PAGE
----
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soils, are also based on SiO4 tetrahedra. However, they differ from silica in having Si : O ratios under 1 : 2 (compared to 1 : 2 for silica) and contain Si groups with associated O metal cations. Single-strand, double-strand (ladder), sheet (composed of multiple-doublestrand sheets analogous to graphite), and three-dimensional polymer chains occur depending on the Si : O ratio, cation : Si ratio, and charge on the cation. Talc contains magnesium and possesses a sheet silicate structure. Tremolite, an asbestos mineral, has a double-strand structure and contains calcium and magnesium. The silicates, similar to silica itself, are highly rigid materials because of their ladder, sheet, and three-dimensional structure. Even the single-strand chains are rigid since the cations act to hold together adjacent polymer chains. 2-15a-2 Glasses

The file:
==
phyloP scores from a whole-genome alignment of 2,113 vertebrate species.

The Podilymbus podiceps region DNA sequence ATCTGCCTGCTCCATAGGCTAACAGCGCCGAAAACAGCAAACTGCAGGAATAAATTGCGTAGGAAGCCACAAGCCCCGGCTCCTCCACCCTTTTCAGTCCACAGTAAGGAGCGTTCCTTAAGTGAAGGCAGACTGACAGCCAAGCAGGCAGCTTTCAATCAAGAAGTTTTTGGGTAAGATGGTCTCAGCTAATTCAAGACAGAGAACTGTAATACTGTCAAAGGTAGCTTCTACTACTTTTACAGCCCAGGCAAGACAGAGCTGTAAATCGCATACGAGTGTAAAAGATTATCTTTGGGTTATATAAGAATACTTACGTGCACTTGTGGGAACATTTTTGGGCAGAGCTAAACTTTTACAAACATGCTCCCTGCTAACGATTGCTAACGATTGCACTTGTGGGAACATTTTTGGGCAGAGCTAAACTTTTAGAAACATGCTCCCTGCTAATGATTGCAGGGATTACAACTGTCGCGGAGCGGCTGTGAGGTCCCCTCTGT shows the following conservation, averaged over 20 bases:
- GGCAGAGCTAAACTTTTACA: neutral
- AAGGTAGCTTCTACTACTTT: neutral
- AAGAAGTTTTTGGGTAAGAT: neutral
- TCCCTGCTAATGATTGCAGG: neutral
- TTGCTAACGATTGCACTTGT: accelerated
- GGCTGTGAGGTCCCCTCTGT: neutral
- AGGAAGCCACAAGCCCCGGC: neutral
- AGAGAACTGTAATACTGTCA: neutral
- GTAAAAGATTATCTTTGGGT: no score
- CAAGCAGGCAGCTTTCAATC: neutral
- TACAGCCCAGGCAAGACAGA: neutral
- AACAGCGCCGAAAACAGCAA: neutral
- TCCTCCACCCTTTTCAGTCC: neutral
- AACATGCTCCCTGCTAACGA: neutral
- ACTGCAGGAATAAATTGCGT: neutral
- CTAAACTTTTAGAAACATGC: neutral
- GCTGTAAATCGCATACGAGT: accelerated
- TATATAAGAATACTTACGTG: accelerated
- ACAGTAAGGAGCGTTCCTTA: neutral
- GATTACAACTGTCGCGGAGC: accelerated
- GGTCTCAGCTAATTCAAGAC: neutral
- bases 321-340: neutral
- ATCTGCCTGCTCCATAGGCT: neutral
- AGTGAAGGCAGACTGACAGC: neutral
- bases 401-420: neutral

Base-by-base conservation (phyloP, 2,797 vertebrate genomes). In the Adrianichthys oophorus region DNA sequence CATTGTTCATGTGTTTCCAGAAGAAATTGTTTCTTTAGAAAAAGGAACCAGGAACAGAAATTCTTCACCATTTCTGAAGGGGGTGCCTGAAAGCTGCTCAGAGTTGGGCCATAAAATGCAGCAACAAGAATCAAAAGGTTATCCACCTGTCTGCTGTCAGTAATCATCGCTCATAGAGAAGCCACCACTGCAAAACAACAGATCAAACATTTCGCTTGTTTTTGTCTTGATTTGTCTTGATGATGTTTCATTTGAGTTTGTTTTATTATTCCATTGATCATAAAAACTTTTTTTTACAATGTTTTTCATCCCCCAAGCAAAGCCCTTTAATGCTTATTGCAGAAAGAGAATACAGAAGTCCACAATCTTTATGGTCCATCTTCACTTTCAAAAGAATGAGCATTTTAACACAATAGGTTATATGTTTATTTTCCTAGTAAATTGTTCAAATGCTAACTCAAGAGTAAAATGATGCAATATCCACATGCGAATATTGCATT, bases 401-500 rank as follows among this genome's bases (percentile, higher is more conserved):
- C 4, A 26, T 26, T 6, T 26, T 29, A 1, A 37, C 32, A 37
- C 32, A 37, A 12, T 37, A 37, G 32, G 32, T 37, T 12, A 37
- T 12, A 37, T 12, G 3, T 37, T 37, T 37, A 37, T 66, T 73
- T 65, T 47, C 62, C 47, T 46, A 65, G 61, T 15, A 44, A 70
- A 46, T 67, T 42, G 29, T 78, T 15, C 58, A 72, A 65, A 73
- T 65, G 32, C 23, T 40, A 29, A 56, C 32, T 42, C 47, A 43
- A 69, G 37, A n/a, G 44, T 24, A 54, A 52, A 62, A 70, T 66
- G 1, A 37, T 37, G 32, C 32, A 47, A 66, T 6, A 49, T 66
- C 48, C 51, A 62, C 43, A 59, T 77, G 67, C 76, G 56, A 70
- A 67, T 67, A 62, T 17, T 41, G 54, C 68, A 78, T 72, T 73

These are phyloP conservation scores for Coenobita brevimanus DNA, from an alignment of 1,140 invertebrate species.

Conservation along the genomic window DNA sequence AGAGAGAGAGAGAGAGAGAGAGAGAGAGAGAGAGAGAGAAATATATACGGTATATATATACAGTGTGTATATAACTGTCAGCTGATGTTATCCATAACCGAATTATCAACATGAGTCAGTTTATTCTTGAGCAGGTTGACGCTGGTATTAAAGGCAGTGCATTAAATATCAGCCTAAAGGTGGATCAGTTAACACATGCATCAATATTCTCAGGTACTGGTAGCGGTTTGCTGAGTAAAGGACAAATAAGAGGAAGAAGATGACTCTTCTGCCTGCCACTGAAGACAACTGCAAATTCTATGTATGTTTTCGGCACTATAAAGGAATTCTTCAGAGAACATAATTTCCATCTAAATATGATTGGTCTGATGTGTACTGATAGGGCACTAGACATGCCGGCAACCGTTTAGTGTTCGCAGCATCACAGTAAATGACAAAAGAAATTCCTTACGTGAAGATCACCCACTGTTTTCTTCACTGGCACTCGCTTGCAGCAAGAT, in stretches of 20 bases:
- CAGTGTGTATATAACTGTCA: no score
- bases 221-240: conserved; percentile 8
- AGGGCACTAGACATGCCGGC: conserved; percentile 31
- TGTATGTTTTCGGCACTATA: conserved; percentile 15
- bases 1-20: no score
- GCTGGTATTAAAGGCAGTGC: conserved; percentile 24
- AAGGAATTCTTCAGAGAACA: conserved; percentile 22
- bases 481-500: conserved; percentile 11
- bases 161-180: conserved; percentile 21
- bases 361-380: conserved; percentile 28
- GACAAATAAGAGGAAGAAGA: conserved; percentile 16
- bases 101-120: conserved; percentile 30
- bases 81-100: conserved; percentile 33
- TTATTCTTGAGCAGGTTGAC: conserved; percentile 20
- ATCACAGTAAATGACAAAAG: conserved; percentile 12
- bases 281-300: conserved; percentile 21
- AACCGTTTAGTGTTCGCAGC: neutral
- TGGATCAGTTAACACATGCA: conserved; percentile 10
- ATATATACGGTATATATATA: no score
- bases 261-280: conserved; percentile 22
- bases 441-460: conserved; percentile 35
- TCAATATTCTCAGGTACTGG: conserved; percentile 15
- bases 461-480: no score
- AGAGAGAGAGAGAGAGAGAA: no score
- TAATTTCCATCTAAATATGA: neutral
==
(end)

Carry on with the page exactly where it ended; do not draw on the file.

Silicate glasses are produced by melting and rapidly cooling silica or a mixture of silica with other materials [Thornton and Colangelo, 1985]. The product is an amorphous glass since molten silica has a strong tendency to supercool. (Special procedures with regard to heating and cooling rates are required to achieve crystallization.) Silica glass differs from crystalline silica in that there is less than full coordination of all silicon and oxygen atoms; that is, not every silicon is coordinated to four oxygens, and not every oxygen is coordinated to two silicons. Fused-silica glass, consisting of virtually pure silica, is the most chemically resistant of glasses and exhibits the maximum continuous service temperature (900 C). Its relatively high cost limits its use to special applications such as the ber optics used in information and image transmission and medical berscopes for internal examination of humans and animals. The most commonly encountered glass, referred to as soda-lime glass, is made by incorporating various amounts of calcium, sodium, and potassium into the silicate by adding the appropriate compounds, such as sodium and calcium carbonates or oxides, to molten silica. The properties of the glass (e.g., hardness, softening temperature) are varied by varying the relative amounts of the different cations. This is the glass used for windows, lightbulbs, bottles, and jars. Optical glass is similar to soda-lime glass but is much harder because it contains less sodium ad more potassium. Colored glasses are obtained by the addition of appropriate compounds; for example, chromium(III) and coblat(II) oxides yield green and blue glasses, respectively. Photochromic glasses, which darken reversibly on exposure to light, are obtained by including silver halide in the glass formulation. Vitreous enamels on metal objects and glazes on pottery are glass coatings obtained by covering the item with a paste of the appropriate oxides and heating to a high temperature. Borosilicate and aluminosilicate glasses are produced by adding B2O3 (borax) and Al2O3 (alumina), respectively, to molten silica. This produces a structure where boron and aluminum atoms, respectively, replace some silicon atoms in the silicate polymer chain. Laboratory glassware is manufactured from borosilicate glass, which additionally contains sodium and calcium (trade name: Pyrex). The very low coef cient of thermal expansion of borosilicate glasses makes them far less prone to breakage on heating and cooling and especially useful for volumetric glassware. This glass also has very good chemical resistance. Greater chemical resistance, when required, is obtained by using borosilicate glasses with a very high (99.6%) silica content. Pyrex-type borosilicate glasses contain 70 80% silica. (Quartz glassware is used for very special applications.) Aluminosilicate glasses containing calcium and magnesium are used for cookware. There are many naturally occurring aluminosilicate minerals, such as feldspars and zeolites, which contain various combinations of sodium, potassium, and calcium. A variety of other glassy inorganic polymers are known [Ray, 1978]. Polymetaphosphates are linear polymers produced by heating an alkali dihydrogen phosphate (Eq. 2-232).